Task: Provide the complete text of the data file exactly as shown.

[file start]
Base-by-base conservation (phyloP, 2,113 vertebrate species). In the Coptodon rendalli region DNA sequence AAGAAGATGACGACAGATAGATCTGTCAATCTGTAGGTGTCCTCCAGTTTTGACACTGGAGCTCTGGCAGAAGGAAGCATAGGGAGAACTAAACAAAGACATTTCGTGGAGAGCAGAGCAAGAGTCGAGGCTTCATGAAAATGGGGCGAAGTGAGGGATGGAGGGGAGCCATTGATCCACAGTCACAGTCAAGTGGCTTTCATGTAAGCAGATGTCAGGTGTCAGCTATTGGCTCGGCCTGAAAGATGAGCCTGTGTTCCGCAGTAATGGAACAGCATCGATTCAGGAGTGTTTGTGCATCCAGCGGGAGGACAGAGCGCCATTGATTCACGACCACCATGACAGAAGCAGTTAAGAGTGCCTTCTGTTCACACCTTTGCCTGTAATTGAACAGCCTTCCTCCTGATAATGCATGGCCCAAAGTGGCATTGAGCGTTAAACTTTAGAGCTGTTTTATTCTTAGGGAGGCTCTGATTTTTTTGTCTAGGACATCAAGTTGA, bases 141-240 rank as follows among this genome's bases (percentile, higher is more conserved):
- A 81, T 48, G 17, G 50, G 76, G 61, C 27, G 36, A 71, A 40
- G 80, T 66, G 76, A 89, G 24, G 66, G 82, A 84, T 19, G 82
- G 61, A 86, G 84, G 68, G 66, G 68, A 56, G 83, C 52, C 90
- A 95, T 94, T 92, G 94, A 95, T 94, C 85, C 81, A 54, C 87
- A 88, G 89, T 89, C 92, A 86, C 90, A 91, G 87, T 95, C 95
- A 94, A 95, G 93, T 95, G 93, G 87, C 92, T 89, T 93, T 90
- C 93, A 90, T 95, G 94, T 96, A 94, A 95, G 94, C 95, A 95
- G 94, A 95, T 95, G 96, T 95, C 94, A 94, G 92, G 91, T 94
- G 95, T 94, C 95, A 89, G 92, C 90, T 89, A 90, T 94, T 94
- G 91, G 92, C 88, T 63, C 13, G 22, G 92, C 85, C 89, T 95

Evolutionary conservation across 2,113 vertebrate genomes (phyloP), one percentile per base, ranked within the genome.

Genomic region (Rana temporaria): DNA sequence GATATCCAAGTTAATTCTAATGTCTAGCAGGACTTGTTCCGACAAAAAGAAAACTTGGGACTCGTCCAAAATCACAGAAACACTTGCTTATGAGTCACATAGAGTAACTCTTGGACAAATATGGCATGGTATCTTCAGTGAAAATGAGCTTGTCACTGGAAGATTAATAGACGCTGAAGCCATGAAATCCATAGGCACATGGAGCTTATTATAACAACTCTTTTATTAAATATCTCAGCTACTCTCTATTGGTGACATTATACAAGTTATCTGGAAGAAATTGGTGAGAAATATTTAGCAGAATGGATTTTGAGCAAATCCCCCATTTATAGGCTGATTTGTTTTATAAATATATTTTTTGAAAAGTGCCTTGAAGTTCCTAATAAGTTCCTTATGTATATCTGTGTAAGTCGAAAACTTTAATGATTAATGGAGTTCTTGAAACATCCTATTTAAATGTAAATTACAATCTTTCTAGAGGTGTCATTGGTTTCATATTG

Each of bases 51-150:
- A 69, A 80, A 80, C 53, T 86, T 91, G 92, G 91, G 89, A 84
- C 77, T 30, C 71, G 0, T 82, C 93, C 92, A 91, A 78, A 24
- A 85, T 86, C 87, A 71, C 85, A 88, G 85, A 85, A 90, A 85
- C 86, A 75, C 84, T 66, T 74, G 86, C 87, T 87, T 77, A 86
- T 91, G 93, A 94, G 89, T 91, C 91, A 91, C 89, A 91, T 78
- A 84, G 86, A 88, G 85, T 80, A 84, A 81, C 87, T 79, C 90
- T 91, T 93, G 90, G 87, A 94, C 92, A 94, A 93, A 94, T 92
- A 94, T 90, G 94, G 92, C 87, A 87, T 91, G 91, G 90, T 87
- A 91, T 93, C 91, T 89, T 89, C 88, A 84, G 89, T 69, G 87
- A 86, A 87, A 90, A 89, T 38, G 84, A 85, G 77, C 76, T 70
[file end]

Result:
Base-by-base conservation (phyloP, 2,113 vertebrate species). In the Coptodon rendalli region DNA sequence AAGAAGATGACGACAGATAGATCTGTCAATCTGTAGGTGTCCTCCAGTTTTGACACTGGAGCTCTGGCAGAAGGAAGCATAGGGAGAACTAAACAAAGACATTTCGTGGAGAGCAGAGCAAGAGTCGAGGCTTCATGAAAATGGGGCGAAGTGAGGGATGGAGGGGAGCCATTGATCCACAGTCACAGTCAAGTGGCTTTCATGTAAGCAGATGTCAGGTGTCAGCTATTGGCTCGGCCTGAAAGATGAGCCTGTGTTCCGCAGTAATGGAACAGCATCGATTCAGGAGTGTTTGTGCATCCAGCGGGAGGACAGAGCGCCATTGATTCACGACCACCATGACAGAAGCAGTTAAGAGTGCCTTCTGTTCACACCTTTGCCTGTAATTGAACAGCCTTCCTCCTGATAATGCATGGCCCAAAGTGGCATTGAGCGTTAAACTTTAGAGCTGTTTTATTCTTAGGGAGGCTCTGATTTTTTTGTCTAGGACATCAAGTTGA, bases 141-240 rank as follows among this genome's bases (percentile, higher is more conserved):
- A 81, T 48, G 17, G 50, G 76, G 61, C 27, G 36, A 71, A 40
- G 80, T 66, G 76, A 89, G 24, G 66, G 82, A 84, T 19, G 82
- G 61, A 86, G 84, G 68, G 66, G 68, A 56, G 83, C 52, C 90
- A 95, T 94, T 92, G 94, A 95, T 94, C 85, C 81, A 54, C 87
- A 88, G 89, T 89, C 92, A 86, C 90, A 91, G 87, T 95, C 95
- A 94, A 95, G 93, T 95, G 93, G 87, C 92, T 89, T 93, T 90
- C 93, A 90, T 95, G 94, T 96, A 94, A 95, G 94, C 95, A 95
- G 94, A 95, T 95, G 96, T 95, C 94, A 94, G 92, G 91, T 94
- G 95, T 94, C 95, A 89, G 92, C 90, T 89, A 90, T 94, T 94
- G 91, G 92, C 88, T 63, C 13, G 22, G 92, C 85, C 89, T 95

Evolutionary conservation across 2,113 vertebrate genomes (phyloP), one percentile per base, ranked within the genome.

Genomic region (Rana temporaria): DNA sequence GATATCCAAGTTAATTCTAATGTCTAGCAGGACTTGTTCCGACAAAAAGAAAACTTGGGACTCGTCCAAAATCACAGAAACACTTGCTTATGAGTCACATAGAGTAACTCTTGGACAAATATGGCATGGTATCTTCAGTGAAAATGAGCTTGTCACTGGAAGATTAATAGACGCTGAAGCCATGAAATCCATAGGCACATGGAGCTTATTATAACAACTCTTTTATTAAATATCTCAGCTACTCTCTATTGGTGACATTATACAAGTTATCTGGAAGAAATTGGTGAGAAATATTTAGCAGAATGGATTTTGAGCAAATCCCCCATTTATAGGCTGATTTGTTTTATAAATATATTTTTTGAAAAGTGCCTTGAAGTTCCTAATAAGTTCCTTATGTATATCTGTGTAAGTCGAAAACTTTAATGATTAATGGAGTTCTTGAAACATCCTATTTAAATGTAAATTACAATCTTTCTAGAGGTGTCATTGGTTTCATATTG

Each of bases 51-150:
- A 69, A 80, A 80, C 53, T 86, T 91, G 92, G 91, G 89, A 84
- C 77, T 30, C 71, G 0, T 82, C 93, C 92, A 91, A 78, A 24
- A 85, T 86, C 87, A 71, C 85, A 88, G 85, A 85, A 90, A 85
- C 86, A 75, C 84, T 66, T 74, G 86, C 87, T 87, T 77, A 86
- T 91, G 93, A 94, G 89, T 91, C 91, A 91, C 89, A 91, T 78
- A 84, G 86, A 88, G 85, T 80, A 84, A 81, C 87, T 79, C 90
- T 91, T 93, G 90, G 87, A 94, C 92, A 94, A 93, A 94, T 92
- A 94, T 90, G 94, G 92, C 87, A 87, T 91, G 91, G 90, T 87
- A 91, T 93, C 91, T 89, T 89, C 88, A 84, G 89, T 69, G 87
- A 86, A 87, A 90, A 89, T 38, G 84, A 85, G 77, C 76, T 70